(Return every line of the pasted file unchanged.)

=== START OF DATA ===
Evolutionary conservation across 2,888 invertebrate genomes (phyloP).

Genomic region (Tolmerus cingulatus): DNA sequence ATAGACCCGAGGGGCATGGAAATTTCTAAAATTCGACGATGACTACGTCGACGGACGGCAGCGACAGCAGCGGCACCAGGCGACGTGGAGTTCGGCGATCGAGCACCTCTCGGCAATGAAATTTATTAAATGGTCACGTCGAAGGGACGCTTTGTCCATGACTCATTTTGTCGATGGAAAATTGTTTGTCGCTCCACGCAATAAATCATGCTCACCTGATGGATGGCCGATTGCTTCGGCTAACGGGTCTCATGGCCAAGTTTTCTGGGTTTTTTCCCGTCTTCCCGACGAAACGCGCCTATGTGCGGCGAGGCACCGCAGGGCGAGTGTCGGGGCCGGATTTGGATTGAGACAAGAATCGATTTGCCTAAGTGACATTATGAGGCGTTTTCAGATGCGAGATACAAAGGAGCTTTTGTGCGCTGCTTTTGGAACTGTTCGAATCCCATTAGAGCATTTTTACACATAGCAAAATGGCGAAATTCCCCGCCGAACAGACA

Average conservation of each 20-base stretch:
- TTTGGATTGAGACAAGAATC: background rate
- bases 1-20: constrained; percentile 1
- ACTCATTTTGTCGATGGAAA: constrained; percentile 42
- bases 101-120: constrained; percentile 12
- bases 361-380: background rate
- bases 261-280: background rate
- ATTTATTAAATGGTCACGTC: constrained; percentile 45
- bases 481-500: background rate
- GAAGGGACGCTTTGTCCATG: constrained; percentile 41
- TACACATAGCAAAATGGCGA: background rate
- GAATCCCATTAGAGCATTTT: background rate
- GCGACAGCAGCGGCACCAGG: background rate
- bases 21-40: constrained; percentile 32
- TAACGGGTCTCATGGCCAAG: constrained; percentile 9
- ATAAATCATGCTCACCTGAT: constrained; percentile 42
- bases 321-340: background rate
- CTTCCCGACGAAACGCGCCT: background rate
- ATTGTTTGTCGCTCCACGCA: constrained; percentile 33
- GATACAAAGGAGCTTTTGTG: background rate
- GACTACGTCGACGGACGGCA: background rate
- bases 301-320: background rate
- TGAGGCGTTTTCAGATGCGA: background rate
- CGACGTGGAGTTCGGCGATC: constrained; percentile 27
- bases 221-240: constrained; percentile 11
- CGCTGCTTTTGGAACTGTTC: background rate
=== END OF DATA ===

Evolutionary conservation across 2,888 invertebrate genomes (phyloP).

Genomic region (Tolmerus cingulatus): DNA sequence ATAGACCCGAGGGGCATGGAAATTTCTAAAATTCGACGATGACTACGTCGACGGACGGCAGCGACAGCAGCGGCACCAGGCGACGTGGAGTTCGGCGATCGAGCACCTCTCGGCAATGAAATTTATTAAATGGTCACGTCGAAGGGACGCTTTGTCCATGACTCATTTTGTCGATGGAAAATTGTTTGTCGCTCCACGCAATAAATCATGCTCACCTGATGGATGGCCGATTGCTTCGGCTAACGGGTCTCATGGCCAAGTTTTCTGGGTTTTTTCCCGTCTTCCCGACGAAACGCGCCTATGTGCGGCGAGGCACCGCAGGGCGAGTGTCGGGGCCGGATTTGGATTGAGACAAGAATCGATTTGCCTAAGTGACATTATGAGGCGTTTTCAGATGCGAGATACAAAGGAGCTTTTGTGCGCTGCTTTTGGAACTGTTCGAATCCCATTAGAGCATTTTTACACATAGCAAAATGGCGAAATTCCCCGCCGAACAGACA

Average conservation of each 20-base stretch:
- TTTGGATTGAGACAAGAATC: background rate
- bases 1-20: constrained; percentile 1
- ACTCATTTTGTCGATGGAAA: constrained; percentile 42
- bases 101-120: constrained; percentile 12
- bases 361-380: background rate
- bases 261-280: background rate
- ATTTATTAAATGGTCACGTC: constrained; percentile 45
- bases 481-500: background rate
- GAAGGGACGCTTTGTCCATG: constrained; percentile 41
- TACACATAGCAAAATGGCGA: background rate
- GAATCCCATTAGAGCATTTT: background rate
- GCGACAGCAGCGGCACCAGG: background rate
- bases 21-40: constrained; percentile 32
- TAACGGGTCTCATGGCCAAG: constrained; percentile 9
- ATAAATCATGCTCACCTGAT: constrained; percentile 42
- bases 321-340: background rate
- CTTCCCGACGAAACGCGCCT: background rate
- ATTGTTTGTCGCTCCACGCA: constrained; percentile 33
- GATACAAAGGAGCTTTTGTG: background rate
- GACTACGTCGACGGACGGCA: background rate
- bases 301-320: background rate
- TGAGGCGTTTTCAGATGCGA: background rate
- CGACGTGGAGTTCGGCGATC: constrained; percentile 27
- bases 221-240: constrained; percentile 11
- CGCTGCTTTTGGAACTGTTC: background rate